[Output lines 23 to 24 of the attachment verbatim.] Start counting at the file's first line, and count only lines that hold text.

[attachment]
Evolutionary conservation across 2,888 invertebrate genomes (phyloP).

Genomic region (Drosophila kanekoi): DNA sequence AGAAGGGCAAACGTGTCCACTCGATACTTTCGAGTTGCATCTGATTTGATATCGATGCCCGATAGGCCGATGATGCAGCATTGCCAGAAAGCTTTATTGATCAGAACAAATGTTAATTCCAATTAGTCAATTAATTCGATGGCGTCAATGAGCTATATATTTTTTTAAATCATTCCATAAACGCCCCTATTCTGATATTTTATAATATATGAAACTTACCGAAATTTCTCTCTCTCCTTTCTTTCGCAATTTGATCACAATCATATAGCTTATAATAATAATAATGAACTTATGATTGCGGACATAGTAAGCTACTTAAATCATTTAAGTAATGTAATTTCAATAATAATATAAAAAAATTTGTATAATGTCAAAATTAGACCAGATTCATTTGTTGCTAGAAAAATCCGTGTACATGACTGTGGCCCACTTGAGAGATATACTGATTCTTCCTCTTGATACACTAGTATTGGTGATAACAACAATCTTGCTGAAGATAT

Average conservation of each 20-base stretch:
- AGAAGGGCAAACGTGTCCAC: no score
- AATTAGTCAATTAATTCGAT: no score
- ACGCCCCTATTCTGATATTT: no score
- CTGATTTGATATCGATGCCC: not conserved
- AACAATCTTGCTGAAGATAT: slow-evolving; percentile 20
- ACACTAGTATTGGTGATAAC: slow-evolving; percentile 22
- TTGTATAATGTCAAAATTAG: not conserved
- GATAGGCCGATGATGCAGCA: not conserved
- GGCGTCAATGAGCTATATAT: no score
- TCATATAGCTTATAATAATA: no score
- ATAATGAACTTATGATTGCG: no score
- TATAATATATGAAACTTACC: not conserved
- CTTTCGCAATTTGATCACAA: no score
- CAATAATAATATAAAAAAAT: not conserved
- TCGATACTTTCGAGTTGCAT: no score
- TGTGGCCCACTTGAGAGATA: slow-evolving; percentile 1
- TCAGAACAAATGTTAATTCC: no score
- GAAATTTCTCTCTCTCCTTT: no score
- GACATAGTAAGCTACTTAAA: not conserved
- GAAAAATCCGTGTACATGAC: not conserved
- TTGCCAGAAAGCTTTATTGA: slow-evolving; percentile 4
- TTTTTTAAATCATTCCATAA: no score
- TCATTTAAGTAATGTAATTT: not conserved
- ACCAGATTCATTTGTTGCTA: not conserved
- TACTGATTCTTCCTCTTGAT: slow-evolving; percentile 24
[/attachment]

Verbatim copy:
- GAAAAATCCGTGTACATGAC: not conserved
- TTGCCAGAAAGCTTTATTGA: slow-evolving; percentile 4